When Poorvi Chothani announced she wanted to practice law nearly 30 years ago, few people took her seriously. A family friend, a litigator himself, said she was “playing the fool” and would be out as soon as she got married.
Despite her initial persistence, long hours and increasing responsibilities at home forced her to quit as a litigator. But Chothani did eventually return to law, founding a successful corporate firm, LawQuest.
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While she is happy with her work, a part of her regrets leaving litigation. “I was very passionate about it.” she said. “I would tell women today that the world is your oyster—don’t let anything get in your way.”
Although the gender gap at new law schools has narrowed over the past 10 years, litigation—the act of practising law in courts—remains primarily the domain of men: walk into a court room, and female advocates are conspicuously fewer. In six decades, only four Supreme Court justices have been women.
Today, women represent a paltry 8.5% of judges presiding over India’s higher courts. This gender gap becomes particularly relevant with respect to judgements and jurisprudence affecting women: A recent Supreme Court judgement excluding “mistresses” and “keeps” from palimony (maintenance) from a live-in relationship is just one example. Written by an all-male bench, the controversial portions of the judgement were deleted only after Indira Jaising—the first woman to be appointed senior law officer to the government and one of the primary architects of the domestic violence law—denounced it in open court.
“The judiciary represents our society, which is made up of both men and women,” said Bharti Birla, who works on gender equality for the International Labour Organization (ILO). “When the perspective of half the population is lacking, there’s a problem.”
Law has long been considered a man’s field. Women weren’t even allowed to practice in India until 1924: Cornelia Sorabjee, the first Indian woman to study law at Oxford, spent most of her life pushing for legislation that would allow her to argue in court.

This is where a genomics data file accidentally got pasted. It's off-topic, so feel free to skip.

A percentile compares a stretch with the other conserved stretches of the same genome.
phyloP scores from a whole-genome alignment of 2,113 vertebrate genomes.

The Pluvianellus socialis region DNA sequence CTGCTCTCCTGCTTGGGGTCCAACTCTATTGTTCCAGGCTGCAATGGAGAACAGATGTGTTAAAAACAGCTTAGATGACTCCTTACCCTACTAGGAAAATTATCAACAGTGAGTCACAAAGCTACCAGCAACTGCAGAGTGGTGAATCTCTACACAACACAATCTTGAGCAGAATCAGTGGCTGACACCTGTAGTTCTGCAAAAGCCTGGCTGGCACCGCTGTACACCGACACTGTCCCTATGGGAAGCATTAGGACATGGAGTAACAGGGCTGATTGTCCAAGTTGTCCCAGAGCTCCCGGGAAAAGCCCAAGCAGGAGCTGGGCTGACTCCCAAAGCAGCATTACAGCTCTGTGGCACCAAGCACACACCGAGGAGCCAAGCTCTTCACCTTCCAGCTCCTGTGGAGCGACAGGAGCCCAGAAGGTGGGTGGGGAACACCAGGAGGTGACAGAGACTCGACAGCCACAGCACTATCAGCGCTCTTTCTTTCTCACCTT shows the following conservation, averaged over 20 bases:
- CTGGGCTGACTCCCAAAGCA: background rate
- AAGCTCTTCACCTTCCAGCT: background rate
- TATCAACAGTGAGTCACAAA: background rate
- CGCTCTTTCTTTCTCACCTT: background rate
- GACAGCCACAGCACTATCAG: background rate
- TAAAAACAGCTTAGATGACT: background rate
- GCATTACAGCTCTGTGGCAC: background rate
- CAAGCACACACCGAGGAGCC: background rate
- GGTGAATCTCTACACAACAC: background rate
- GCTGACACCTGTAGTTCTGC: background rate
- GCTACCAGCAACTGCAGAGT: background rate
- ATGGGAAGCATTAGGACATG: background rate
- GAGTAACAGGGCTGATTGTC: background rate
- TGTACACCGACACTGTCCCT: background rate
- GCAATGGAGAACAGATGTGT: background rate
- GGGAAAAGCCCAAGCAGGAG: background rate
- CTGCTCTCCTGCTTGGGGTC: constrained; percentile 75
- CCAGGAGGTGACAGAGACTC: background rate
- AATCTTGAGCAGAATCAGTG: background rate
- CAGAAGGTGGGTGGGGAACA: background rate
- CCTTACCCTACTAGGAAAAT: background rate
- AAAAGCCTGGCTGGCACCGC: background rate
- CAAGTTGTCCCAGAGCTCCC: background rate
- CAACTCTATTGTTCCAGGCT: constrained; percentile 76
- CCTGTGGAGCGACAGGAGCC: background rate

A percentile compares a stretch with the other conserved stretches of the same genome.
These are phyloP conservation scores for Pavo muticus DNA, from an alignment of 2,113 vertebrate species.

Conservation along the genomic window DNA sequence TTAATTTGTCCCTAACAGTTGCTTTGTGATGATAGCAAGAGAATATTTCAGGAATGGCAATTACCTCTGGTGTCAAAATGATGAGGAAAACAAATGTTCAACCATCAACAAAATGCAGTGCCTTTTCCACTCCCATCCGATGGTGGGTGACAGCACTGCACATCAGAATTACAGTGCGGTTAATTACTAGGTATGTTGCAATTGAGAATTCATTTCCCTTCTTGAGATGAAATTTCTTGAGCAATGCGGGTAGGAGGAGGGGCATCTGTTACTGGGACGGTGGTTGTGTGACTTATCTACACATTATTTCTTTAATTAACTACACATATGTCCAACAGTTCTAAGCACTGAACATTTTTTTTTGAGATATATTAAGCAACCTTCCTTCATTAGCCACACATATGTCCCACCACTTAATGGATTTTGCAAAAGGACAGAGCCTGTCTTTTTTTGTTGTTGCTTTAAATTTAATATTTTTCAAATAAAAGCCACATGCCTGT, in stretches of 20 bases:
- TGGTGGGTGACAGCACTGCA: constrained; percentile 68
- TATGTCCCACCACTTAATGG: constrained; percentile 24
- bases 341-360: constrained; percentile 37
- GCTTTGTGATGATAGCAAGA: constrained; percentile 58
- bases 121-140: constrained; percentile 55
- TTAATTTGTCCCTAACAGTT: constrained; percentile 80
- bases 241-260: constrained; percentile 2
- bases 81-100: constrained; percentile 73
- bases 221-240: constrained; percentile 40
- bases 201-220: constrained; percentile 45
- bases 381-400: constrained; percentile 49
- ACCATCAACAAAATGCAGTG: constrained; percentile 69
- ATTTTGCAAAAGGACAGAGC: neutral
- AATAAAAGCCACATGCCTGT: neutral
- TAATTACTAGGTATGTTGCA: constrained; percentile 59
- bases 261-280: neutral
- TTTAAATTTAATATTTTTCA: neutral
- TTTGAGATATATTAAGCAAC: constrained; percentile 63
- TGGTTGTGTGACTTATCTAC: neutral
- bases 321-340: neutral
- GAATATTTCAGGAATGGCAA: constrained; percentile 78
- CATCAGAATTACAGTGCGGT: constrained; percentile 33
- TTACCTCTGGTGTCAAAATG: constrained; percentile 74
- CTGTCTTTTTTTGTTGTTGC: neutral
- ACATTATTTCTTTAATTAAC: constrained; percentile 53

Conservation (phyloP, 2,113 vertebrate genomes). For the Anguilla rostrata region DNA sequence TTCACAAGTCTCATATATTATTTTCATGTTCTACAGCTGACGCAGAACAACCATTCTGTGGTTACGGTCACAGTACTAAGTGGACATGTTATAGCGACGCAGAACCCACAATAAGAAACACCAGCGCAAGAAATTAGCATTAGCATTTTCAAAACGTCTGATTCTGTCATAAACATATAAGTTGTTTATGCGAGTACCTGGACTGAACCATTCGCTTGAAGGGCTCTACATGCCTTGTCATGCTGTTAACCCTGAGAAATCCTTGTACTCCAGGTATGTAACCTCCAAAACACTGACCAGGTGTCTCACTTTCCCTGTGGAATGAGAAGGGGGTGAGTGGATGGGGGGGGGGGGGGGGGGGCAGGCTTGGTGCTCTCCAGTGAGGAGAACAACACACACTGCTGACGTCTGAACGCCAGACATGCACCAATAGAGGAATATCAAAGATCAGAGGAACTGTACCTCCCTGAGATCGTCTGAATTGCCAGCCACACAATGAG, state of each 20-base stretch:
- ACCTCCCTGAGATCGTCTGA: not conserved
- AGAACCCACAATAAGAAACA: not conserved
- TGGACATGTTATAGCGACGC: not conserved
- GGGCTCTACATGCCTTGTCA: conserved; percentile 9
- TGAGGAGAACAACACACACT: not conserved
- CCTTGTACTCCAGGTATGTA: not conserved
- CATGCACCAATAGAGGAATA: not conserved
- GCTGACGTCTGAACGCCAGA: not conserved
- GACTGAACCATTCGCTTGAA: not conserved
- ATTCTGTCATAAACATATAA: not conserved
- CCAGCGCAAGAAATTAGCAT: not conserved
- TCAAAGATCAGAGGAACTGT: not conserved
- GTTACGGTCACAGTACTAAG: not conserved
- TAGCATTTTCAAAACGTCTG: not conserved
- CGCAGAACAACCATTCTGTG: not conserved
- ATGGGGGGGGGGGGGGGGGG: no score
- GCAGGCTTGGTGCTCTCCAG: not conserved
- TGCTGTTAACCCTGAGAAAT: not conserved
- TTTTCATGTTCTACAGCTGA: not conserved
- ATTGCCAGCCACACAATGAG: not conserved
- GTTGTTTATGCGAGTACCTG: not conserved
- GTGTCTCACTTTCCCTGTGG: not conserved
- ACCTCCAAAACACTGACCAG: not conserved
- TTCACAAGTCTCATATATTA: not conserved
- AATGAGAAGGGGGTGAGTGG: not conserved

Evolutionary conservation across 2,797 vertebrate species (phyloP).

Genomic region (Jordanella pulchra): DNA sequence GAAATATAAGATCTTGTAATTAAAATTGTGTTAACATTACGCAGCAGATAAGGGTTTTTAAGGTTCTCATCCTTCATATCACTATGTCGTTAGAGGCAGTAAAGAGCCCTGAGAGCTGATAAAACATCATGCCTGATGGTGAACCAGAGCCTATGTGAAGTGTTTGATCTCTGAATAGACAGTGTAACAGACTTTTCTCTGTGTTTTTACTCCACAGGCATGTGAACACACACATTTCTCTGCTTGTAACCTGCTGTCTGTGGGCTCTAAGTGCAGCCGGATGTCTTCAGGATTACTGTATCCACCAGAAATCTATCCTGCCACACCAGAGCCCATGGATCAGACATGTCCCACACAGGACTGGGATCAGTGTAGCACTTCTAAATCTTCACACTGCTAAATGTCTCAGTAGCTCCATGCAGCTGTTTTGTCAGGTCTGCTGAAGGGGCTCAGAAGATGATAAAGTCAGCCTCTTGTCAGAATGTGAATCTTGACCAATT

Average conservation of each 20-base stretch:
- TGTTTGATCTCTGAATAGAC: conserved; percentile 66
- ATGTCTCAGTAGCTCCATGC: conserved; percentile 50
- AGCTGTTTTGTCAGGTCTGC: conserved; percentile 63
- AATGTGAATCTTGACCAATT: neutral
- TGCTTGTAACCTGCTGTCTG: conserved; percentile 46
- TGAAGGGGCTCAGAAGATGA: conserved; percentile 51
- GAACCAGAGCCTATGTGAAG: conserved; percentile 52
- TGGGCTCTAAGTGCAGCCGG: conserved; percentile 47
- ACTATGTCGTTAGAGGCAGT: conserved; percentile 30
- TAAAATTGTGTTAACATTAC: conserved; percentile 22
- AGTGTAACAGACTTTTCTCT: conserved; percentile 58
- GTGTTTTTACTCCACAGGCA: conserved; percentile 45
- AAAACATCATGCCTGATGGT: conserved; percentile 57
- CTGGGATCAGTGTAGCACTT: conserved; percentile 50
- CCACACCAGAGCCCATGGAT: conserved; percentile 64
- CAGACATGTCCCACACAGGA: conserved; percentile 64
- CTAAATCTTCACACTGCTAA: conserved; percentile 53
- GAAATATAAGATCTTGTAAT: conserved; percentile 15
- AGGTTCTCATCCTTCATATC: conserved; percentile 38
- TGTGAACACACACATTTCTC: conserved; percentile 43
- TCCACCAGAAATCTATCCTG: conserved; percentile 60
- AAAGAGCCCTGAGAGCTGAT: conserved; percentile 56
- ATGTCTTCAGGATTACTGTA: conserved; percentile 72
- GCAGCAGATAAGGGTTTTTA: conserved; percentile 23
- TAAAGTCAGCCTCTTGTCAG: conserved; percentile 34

Nearly 90 years later, women are no longer prohibited from entering any profession. Still, a stark gender divide remains: According to 2004-2005 National Sample Survey Organisation (NSSO) data, only 7% of Indian women—as opposed to 10% of men—work in the formal sector. Most are in jobs traditionally considered “feminine”, such as education, healthcare and public service. Fewer than than 5% opt for careers considered “masculine”—like real estate, finance, retail, or law.
“Law goes against traditional norms of what it means to be a woman, because it’s about standing up and being vocal, and requires long hours,” said Reiko Tsushima, a gender specialist with ILO. “Unless you have a very supportive husband and family, it’s very difficult to maintain.”
Regardless of gender, litigation is a tough field to break into. In order to build credibility and clientele, new law graduates must apprentice under senior advocates as juniors, which means working long hours for little or no pay before they can start on their own. A 2009 study by Research Foundation for Governance in India (RFGI) found more than 70% of the country’s top law graduates are choosing jobs at law firms or as in-house counsels in companies. Lack of family connections and poor pay were cited as major reasons for pursuing other tracks. “Litigation has become like the caste system,” said one interviewee in the study. “Only the person having a father (in litigation) can enter it.”